What Moves the Vinyl Market? Who the #$%* Knows
So this auction closed the other day: Hank Mobley, Blue Note 1568. This was in VG++ condition for he record and M- for the cover and did not have the New York 23 label. The final price was $5,127.51. Interesting that the following record, from the same era, is somehow valued at more than $4,000 less than the Mobley: Cliff Jordan, Blue Note 1565. This was also an original pressing, probably in VG++ condition for the record and maybe VG+ or VG++ for the cover. It sold for $897.69. Still a hefty price for sure, but still the discrepancy is quite a spread. Do you think there are really that many fewer copies of the Mobley available on the market? Or is it hype that the Mobley record is widely known as one of the rarest of the rare? Or is it that the Mobley simply a better record? There’s really no way to make judgments about these things, IMHO: The market is the market and that’s what decides the value. So, whatever the reason, the market has deemed Blue Note 1568 to be perhaps the most valuable jazz record of the Jazz Collector era. Ours is not to reason why, ours is just to sell and buy (or something like that).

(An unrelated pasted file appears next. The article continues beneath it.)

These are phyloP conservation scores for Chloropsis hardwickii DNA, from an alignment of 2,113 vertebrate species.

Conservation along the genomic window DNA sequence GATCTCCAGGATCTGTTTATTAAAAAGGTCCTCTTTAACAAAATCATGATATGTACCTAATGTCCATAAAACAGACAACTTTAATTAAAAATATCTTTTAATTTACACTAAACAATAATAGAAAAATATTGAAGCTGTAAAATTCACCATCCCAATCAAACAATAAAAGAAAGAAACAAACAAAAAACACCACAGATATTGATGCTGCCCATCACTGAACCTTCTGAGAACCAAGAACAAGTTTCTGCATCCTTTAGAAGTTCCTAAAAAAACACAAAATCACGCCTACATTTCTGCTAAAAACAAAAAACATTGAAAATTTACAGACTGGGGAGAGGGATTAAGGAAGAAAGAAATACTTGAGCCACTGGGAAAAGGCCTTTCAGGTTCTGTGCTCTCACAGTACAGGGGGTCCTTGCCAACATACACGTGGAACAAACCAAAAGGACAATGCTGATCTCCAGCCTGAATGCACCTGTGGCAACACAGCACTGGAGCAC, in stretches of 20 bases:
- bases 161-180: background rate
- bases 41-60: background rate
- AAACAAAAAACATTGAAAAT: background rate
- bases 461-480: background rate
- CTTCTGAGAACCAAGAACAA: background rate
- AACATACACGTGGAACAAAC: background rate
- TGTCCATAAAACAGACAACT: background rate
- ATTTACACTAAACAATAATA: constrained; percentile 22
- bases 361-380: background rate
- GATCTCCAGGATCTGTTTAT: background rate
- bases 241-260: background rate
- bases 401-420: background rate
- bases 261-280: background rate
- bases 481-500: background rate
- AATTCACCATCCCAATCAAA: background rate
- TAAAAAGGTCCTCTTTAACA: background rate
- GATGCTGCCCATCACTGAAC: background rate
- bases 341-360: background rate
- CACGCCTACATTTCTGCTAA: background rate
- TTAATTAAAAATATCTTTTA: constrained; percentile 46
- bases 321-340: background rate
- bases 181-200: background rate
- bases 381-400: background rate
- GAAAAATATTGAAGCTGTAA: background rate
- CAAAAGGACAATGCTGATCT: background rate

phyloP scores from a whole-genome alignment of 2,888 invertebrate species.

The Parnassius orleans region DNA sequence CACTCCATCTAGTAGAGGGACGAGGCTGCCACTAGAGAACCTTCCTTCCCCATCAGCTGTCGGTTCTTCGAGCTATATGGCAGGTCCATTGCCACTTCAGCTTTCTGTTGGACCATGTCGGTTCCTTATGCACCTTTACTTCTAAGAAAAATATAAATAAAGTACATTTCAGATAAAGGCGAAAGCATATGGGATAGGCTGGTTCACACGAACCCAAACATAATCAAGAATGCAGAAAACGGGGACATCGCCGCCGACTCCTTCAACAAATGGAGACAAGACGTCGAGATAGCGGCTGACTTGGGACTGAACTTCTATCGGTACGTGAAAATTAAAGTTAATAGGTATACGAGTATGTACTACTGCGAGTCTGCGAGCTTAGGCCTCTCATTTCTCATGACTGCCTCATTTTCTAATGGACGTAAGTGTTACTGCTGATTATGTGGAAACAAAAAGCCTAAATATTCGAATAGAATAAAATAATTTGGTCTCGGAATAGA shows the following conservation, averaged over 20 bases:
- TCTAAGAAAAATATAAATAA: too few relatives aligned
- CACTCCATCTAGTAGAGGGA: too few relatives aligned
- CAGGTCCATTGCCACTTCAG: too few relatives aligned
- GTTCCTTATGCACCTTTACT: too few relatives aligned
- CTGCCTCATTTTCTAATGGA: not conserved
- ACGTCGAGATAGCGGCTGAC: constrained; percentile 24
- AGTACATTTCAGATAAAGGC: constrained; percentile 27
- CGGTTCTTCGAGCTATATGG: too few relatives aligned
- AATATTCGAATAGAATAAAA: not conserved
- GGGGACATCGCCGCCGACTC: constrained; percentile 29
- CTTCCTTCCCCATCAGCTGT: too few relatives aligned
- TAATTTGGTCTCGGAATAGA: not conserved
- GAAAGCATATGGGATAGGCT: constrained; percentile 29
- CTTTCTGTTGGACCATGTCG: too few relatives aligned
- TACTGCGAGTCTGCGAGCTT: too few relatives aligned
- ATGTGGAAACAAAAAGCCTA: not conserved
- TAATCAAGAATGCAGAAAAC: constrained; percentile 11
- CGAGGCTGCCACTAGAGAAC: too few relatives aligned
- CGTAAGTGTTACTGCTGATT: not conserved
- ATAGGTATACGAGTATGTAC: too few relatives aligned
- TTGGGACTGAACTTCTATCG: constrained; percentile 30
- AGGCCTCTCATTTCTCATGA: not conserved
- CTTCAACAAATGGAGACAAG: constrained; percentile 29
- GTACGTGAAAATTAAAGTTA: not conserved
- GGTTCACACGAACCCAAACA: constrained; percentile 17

Anyway, I’m still somewhat transfixed by the original Esquire issues of the original Prestiges. Here’s another: Miles Davis, Changes, Esquire 32-028. This is the original UK issue of the Miles Davis All Start Sextet/Quintet, Prestige 7034. This copy looks to be in VG++ condition for the record and the cover. To me, this is another hip cover and I’m sure the record sounds great. These pressings seemed to be a bargain until recently, but now not so much. This one is already in the $150 range with nearly three days left on the auction. I would hate to think that my fascination with these records, and the fact that I write about them here, has had anything to do with moving the market. Possible? I guess. Likely? Probably not. But we’ll never know, will we? Just like we’ll never really know why the Mobley record sells for more than $5,000 and the Cliff Jordan record sells for under $1,000.